K: I actually did a whole piece on this for the Splash & Grab with my friend, she's a writer, and she discussed this psychological aspect of traveling alone like this. I think a lot of people like outsiders think it's quiet... If you haven’t done it and covered those distances alone, it's a bit ridiculous. It does get quite lonely and quite isolated because you are driving those distances every day and you don't have there any friends. The only people you speak to are the people that work at gas stations or maybe at a restaurant or at the national parks. I was there to make images, I wasn't there to make new friends or impact other people. It was very isolated, it does get lonely.
I think, there is something to be said about this loneliness - it is quite productive in a way. They're definitely moments when you're in an amazing place, and there is an amazing lake and amazing scenery.
You wish your buddies were there or your girlfriend or your family members just to share it with. But that's kind of the price you pay for that sort of trip.
I also got to the point where I realized that I don't… If I wait for other people to make decisions on doing trips, I could wait forever, so I’ve kind of decided if I can't find buddies… a lot of my buddies work 9 to 5 jobs so they can’t always take time off. So, I've just decided whoever is keen to come can come but if no one's keen I just go on these trips alone.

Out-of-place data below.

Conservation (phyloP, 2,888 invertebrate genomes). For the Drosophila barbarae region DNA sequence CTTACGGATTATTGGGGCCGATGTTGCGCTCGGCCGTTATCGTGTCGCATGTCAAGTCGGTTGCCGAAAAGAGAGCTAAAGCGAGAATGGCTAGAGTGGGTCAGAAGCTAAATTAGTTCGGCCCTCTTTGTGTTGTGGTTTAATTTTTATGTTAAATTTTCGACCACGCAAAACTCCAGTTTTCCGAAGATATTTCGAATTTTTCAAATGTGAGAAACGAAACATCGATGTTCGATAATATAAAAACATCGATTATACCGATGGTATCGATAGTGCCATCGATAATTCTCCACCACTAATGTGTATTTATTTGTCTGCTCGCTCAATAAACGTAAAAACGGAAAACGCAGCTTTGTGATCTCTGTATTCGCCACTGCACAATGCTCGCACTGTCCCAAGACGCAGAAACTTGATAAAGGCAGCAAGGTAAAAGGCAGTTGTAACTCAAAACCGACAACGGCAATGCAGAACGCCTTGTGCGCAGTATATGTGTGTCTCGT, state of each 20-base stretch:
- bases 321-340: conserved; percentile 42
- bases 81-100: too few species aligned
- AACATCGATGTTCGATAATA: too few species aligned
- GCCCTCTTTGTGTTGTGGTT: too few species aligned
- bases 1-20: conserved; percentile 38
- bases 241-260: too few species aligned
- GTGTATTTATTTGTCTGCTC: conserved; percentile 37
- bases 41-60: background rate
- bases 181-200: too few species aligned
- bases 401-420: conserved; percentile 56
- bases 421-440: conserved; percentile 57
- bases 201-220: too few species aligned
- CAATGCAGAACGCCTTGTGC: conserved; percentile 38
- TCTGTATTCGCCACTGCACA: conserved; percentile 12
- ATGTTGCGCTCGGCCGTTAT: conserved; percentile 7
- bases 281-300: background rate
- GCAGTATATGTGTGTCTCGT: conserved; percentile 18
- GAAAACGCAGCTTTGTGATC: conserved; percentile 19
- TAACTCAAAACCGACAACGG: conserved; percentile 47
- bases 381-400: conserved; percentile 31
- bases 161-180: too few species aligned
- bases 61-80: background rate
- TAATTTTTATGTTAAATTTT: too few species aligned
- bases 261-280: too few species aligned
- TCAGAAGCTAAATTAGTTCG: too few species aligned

What is your favorite picture you've taken while being there?
“One that stands out for me is a shot I took of a Sedan with the amazing pyrocumulus clouds in the back, it's pretty incredible. It's also incredible because I can feel myself standing there and I can see the cloud. It takes me right back into that moment which is pretty incredible. That was a really surreal day, and I'm quite obsessed with fire, so it was a really great day”.
S: Do you remember any weird conversation in a cafe or a gas station when you speak with a person just because you have nobody to speak to and you want to share an emotion or an image you captured and something hilarious or weird comes out of the conversation?
K: I didn't really speak to people about my work because it’s a lot of small town people and trying to discuss your work is sometimes a bit strange. They want to know about your trip and your travels. All the people I came in contact with were really friendly, really welcoming, and quite intrigued about the fact that I was from South Africa. I think each interaction had that theme running through, that I am coming from South Africa and I'm doing this alone. But yeah, there are a lot of weird interactions there.